July 7, 2021 - The Stoic Gym Blog
Tag(s): Epictetus' Discourses || Stoicism ||

12 Training Methods of Epictetus

Chuck Chakrapani

[An outline of Discourses, Book 3]

How does one train to be Stoic? What are the most critical areas we should focus on? In his third book of Discourses, Epictetus discusses about a dozen things we should be concerned about when we train ourselves to be Stoics. (The following is from my plain English version of the second book of Discourses, Stoic Training. https://amzn.to/2tqcc5J )

1. Train to become excellent as a human being

What makes a horse or a lion excellent does not make a human being excellent. The excellence of a horse or a lion is not the excellence of a human being. For human beings to be excellent, they should excel in their choices. When you start training, keep away from temptations, and keep the right company until your mind gets strong.

2. Train on these three disciplines: desire, action, and assent

i. The Discipline of Desire
Train yourself to desire or avoid only things under your control. This way you will always get what you want and never what you don’t want.

ii. The discipline of action
Always act appropriately. Don’t act carelessly but in an orderly fashion after due consideration.

iii. The discipline of assent
Avoid error and hasty judgment.

3. Deal only with the choices that YOU make

Train yourself to ignore and not judge whatever is not your choice. The final aim is to assent to what is true, dissent from what is false, and suspend judgment when uncertain; similarly, to desire what is good, to reject what is bad, and be indifferent to what is neither.

4. Train your mind to want whatever actually happens

This way you’ll never be disappointed no matter what happens. Keep your goals always in mind. Train yourself daily to deal with impressions. It is our judgment that decides whether what happens to us is good or bad. Make sure that your judgments are sound.

5. Use Stoic training to prepare you for the challenges to come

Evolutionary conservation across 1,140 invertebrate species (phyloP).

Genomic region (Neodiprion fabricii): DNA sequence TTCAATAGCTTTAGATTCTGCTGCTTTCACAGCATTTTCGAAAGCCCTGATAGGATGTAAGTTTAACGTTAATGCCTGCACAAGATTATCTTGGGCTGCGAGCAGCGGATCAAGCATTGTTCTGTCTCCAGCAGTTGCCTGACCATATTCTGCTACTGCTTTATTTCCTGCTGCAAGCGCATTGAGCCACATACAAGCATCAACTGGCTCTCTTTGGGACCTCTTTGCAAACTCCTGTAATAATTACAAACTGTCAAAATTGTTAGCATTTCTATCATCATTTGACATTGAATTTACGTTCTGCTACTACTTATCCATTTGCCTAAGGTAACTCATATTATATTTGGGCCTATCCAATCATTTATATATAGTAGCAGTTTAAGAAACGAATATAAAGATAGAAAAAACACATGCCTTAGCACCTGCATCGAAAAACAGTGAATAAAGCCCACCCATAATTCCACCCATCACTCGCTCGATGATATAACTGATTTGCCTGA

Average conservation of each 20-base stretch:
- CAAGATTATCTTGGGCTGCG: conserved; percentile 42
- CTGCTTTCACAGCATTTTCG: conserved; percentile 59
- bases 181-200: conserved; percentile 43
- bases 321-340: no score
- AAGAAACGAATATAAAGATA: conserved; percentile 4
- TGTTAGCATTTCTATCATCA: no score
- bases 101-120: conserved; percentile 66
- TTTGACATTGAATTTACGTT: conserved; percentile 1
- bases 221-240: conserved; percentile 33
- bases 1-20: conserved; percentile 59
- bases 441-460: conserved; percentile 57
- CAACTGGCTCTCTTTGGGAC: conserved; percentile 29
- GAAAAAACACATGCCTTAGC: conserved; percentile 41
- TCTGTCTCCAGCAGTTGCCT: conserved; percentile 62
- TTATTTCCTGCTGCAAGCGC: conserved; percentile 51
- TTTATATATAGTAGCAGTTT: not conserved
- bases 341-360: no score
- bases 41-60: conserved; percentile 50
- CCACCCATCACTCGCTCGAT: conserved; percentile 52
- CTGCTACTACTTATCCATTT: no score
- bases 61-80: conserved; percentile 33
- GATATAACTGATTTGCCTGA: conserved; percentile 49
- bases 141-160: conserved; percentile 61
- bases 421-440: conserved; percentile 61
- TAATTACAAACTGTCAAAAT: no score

Illness and death are part of reality. There is no occasion for anger or fearYou are not desolate merely because you are alone, any more than you are secure from desolation because you are in a crowd. Train to be self-sufficient and be comfortable with yourself as well as with others.

6. Ascetic training is unnecessary unless it serves some purpose

Avoid unnecessarily harsh training. Practice getting rid of diffidence and conceit. If you decide to pursue anything, make sure you are prepared to do what it takes. Not everyone is cut out to do everything.

7. Train to see things as they are without adding your judgments to them

When you see things like poverty, don’t add your judgment to it that it is bad. If you see people who have what you don’t have, don’t envy them. They paid a price for what they have.

8. Your judgments are the sole cause of your distress because nothing outside of you can harm you.

Don’t judge external things as ‘bad’. Such judgments cause you distress. You can spot an advantage even in things others consider ‘bad’, such as illness and death.

9. Don’t imitate others without understanding the basis of their actions

You should first master the principles. Approach things with caution and respect. Be aware of your limitations. Show your mastery by the way you act and not by blindly imitating others.

10. Train to be at home wherever you are

Things are impermanent. Don’t long for the past. Train yourself to be at home wherever you are and whoever you are with. Do what needs doing and don’t complain. This is where happiness is. It is impossible to be happy and yet crave what one doesn’t have. Happiness must already have all it wants. It must resemble a person who has achieved their fill, feeling neither hungry nor thirsty.

11. Your goal is happiness and good fortune

Never be beaten. If you don’t achieve it at one attempt, try again and again. But don’t make failure a habit.

12. Train to confront your fear of death

You will see it is the fear of death rather than death that is the cause of your problem.


This summary is based on
Stoic Training (Epictetus Discourses, Book 3)

by Chuck Chakrapani